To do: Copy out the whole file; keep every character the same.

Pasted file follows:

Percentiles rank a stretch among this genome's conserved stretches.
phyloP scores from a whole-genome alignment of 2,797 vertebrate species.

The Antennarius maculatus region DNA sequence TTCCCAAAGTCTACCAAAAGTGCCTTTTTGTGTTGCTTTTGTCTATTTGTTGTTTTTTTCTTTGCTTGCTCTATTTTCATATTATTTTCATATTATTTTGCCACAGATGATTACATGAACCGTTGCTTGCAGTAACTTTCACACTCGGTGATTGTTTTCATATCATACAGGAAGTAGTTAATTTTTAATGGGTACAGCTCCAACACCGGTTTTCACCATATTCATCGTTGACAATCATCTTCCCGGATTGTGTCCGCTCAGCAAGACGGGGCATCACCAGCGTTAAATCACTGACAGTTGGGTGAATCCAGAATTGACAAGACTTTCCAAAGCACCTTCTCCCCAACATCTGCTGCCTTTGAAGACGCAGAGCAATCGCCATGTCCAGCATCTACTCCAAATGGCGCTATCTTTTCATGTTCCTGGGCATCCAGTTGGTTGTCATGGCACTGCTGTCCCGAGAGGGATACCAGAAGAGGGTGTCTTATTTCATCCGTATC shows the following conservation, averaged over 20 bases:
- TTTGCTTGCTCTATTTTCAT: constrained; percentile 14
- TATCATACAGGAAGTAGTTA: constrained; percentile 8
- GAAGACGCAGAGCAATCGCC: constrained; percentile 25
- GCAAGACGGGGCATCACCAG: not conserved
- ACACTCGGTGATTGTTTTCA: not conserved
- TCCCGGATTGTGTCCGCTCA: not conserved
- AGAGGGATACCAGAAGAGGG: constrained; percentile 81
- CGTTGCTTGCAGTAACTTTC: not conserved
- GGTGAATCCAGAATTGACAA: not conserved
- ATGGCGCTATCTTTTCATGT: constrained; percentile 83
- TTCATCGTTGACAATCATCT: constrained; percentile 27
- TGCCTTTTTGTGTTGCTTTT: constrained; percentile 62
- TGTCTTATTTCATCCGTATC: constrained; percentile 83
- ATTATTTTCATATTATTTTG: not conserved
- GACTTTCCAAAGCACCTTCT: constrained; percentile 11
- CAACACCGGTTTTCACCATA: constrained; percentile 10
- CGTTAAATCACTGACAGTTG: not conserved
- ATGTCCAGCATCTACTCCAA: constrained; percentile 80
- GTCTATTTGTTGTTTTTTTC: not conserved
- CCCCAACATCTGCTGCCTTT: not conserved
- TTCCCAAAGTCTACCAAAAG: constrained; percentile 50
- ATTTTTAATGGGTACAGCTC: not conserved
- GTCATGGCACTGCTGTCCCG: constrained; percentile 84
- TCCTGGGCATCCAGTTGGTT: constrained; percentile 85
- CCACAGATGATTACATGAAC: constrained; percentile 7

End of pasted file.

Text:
Percentiles rank a stretch among this genome's conserved stretches.
phyloP scores from a whole-genome alignment of 2,797 vertebrate species.

The Antennarius maculatus region DNA sequence TTCCCAAAGTCTACCAAAAGTGCCTTTTTGTGTTGCTTTTGTCTATTTGTTGTTTTTTTCTTTGCTTGCTCTATTTTCATATTATTTTCATATTATTTTGCCACAGATGATTACATGAACCGTTGCTTGCAGTAACTTTCACACTCGGTGATTGTTTTCATATCATACAGGAAGTAGTTAATTTTTAATGGGTACAGCTCCAACACCGGTTTTCACCATATTCATCGTTGACAATCATCTTCCCGGATTGTGTCCGCTCAGCAAGACGGGGCATCACCAGCGTTAAATCACTGACAGTTGGGTGAATCCAGAATTGACAAGACTTTCCAAAGCACCTTCTCCCCAACATCTGCTGCCTTTGAAGACGCAGAGCAATCGCCATGTCCAGCATCTACTCCAAATGGCGCTATCTTTTCATGTTCCTGGGCATCCAGTTGGTTGTCATGGCACTGCTGTCCCGAGAGGGATACCAGAAGAGGGTGTCTTATTTCATCCGTATC shows the following conservation, averaged over 20 bases:
- TTTGCTTGCTCTATTTTCAT: constrained; percentile 14
- TATCATACAGGAAGTAGTTA: constrained; percentile 8
- GAAGACGCAGAGCAATCGCC: constrained; percentile 25
- GCAAGACGGGGCATCACCAG: not conserved
- ACACTCGGTGATTGTTTTCA: not conserved
- TCCCGGATTGTGTCCGCTCA: not conserved
- AGAGGGATACCAGAAGAGGG: constrained; percentile 81
- CGTTGCTTGCAGTAACTTTC: not conserved
- GGTGAATCCAGAATTGACAA: not conserved
- ATGGCGCTATCTTTTCATGT: constrained; percentile 83
- TTCATCGTTGACAATCATCT: constrained; percentile 27
- TGCCTTTTTGTGTTGCTTTT: constrained; percentile 62
- TGTCTTATTTCATCCGTATC: constrained; percentile 83
- ATTATTTTCATATTATTTTG: not conserved
- GACTTTCCAAAGCACCTTCT: constrained; percentile 11
- CAACACCGGTTTTCACCATA: constrained; percentile 10
- CGTTAAATCACTGACAGTTG: not conserved
- ATGTCCAGCATCTACTCCAA: constrained; percentile 80
- GTCTATTTGTTGTTTTTTTC: not conserved
- CCCCAACATCTGCTGCCTTT: not conserved
- TTCCCAAAGTCTACCAAAAG: constrained; percentile 50
- ATTTTTAATGGGTACAGCTC: not conserved
- GTCATGGCACTGCTGTCCCG: constrained; percentile 84
- TCCTGGGCATCCAGTTGGTT: constrained; percentile 85
- CCACAGATGATTACATGAAC: constrained; percentile 7